(1931 - 1998)
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Joyce Wieland Biography
(1931 - 1998)
After graduating from the Central Technical School in Toronto in 1948, having studied design, Joyce Wieland went on to work as a graphic designer in the early 1950s while developing her practice in visual art. Living and working with other artists in Toronto, Wieland met noted Canadian artist Michael Snow and eventually married him in 1956. Shortly thereafter, Wieland's solo career began to develop with her first solo show in 1960 after a number of group shows. She developed a professional relationship with Canadian art dealer Avrom Isaacs and was represented by his gallery.
Moving to New York in the 1960's, Wieland began experimenting with film alongside her visual arts practice—paintings, assemblages, and mixed media works often including themes of eroticism and feminism. Film and the role of the filmmaker/voyeur figured prominently in her self-reflexive pieces where she often depicted herself as the subject of her own gaze. While in New York, Wieland became concerned with both American and Canadian politics. Particularly for Canadian issues, the sweep of Trudeaumania of the 1960's prompted Wieland to explore issues of nationalism, national identity, and political activism.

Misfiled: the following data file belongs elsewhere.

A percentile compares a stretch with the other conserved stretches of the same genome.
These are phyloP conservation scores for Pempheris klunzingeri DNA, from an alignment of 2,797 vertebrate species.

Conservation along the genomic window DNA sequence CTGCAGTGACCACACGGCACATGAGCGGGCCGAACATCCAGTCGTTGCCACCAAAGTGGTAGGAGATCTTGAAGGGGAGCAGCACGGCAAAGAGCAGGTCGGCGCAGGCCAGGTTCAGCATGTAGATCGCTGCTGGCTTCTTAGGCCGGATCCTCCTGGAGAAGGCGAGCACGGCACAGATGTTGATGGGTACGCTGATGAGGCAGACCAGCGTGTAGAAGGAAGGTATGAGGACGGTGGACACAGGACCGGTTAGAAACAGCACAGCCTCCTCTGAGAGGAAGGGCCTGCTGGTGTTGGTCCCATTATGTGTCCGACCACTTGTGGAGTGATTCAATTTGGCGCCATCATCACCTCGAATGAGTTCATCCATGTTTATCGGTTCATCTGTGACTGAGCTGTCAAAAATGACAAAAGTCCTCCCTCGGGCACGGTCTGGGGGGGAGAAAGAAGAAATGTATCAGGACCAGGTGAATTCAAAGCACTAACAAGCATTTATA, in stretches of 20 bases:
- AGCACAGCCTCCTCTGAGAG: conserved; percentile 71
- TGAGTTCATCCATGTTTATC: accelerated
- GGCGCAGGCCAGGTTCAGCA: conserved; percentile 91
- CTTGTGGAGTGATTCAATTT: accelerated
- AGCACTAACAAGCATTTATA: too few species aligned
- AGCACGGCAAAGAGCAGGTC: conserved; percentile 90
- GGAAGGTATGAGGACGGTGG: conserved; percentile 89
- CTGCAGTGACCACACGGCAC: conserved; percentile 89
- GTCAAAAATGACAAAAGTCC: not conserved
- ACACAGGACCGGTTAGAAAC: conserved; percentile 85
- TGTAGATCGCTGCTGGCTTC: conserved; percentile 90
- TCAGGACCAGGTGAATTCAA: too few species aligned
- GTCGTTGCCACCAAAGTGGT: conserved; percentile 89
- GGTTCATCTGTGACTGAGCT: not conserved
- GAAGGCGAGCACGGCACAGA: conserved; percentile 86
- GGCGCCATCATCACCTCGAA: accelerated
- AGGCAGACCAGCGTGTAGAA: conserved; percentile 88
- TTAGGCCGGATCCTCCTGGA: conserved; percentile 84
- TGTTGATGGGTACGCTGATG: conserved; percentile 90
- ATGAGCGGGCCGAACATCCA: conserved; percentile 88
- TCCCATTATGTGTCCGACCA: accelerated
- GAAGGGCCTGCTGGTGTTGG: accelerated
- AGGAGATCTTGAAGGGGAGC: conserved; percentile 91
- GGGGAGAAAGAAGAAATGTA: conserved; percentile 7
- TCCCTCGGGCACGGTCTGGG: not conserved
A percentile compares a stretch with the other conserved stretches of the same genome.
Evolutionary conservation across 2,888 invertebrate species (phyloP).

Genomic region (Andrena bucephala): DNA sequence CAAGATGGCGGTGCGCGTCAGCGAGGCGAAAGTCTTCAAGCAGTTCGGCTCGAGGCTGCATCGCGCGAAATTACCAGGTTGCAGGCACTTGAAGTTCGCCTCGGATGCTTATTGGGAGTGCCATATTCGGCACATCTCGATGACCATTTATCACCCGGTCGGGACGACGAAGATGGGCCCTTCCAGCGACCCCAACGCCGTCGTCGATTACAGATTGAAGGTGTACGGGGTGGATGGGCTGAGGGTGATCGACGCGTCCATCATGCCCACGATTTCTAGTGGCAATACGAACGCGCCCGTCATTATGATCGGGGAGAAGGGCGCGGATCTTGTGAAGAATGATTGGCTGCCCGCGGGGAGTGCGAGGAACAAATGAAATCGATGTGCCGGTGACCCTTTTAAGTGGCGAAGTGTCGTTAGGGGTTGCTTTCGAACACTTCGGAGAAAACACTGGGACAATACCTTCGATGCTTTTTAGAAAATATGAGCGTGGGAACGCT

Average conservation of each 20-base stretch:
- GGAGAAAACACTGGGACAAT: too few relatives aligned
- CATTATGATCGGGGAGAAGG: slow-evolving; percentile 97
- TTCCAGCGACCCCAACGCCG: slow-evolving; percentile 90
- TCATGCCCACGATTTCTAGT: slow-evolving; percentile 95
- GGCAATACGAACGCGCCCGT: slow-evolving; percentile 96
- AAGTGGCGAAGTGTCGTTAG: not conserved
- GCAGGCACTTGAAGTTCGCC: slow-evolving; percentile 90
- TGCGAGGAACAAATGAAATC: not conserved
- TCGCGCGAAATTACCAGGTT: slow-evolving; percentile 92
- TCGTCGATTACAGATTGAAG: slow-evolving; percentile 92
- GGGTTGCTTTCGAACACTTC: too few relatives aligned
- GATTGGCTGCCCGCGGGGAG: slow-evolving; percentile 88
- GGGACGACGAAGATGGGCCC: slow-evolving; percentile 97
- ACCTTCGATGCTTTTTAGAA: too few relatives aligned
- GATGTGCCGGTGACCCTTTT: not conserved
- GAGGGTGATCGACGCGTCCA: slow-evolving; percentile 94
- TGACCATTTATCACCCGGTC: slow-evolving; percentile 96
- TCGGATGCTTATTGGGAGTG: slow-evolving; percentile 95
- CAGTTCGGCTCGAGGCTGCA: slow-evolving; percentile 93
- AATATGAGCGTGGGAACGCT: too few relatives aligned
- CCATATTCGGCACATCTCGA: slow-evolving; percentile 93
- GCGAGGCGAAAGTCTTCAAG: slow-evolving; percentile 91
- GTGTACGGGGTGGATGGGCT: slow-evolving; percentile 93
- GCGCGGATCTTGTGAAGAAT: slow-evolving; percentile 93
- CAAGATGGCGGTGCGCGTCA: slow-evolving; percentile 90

In 1971, the National Gallery of Canada held a solo exhibition for Wieland entitled “True Patriot Love,” which opened on July 1st. In this seminal exhibition, symbolic artifacts of Canada were at the pinnacle of the pieces, including plays on the newly recognized national anthem (1967), the adoption of the maple leaf flag (which replaced the red ensign), and gendering Canada as female—a comment on how issues of gender and nationality were interchangeable.
Throughout the 1980's, after her and Snow's relationship came to an end, she returned to painting. Themes of hallucinatory eroticism figured prominently in these later works. In 1987, the Art Gallery of Ontario held a retrospective, critically examining her work and offering an environment where her experimental film and visual art pieces could be experienced in tandem.
During the 1990's Wieland's health began to deteriorate, the artist eventually passing in 1998 from the effects of Alzheimer's disease.
“Instead of taking national identity for granted, Wieland called visitors to reimagine and reclaim nationhood.” (Johanne Sloan, “Joyce Weiland: Life and Work,” Art Canada Institute, 2014, page 31)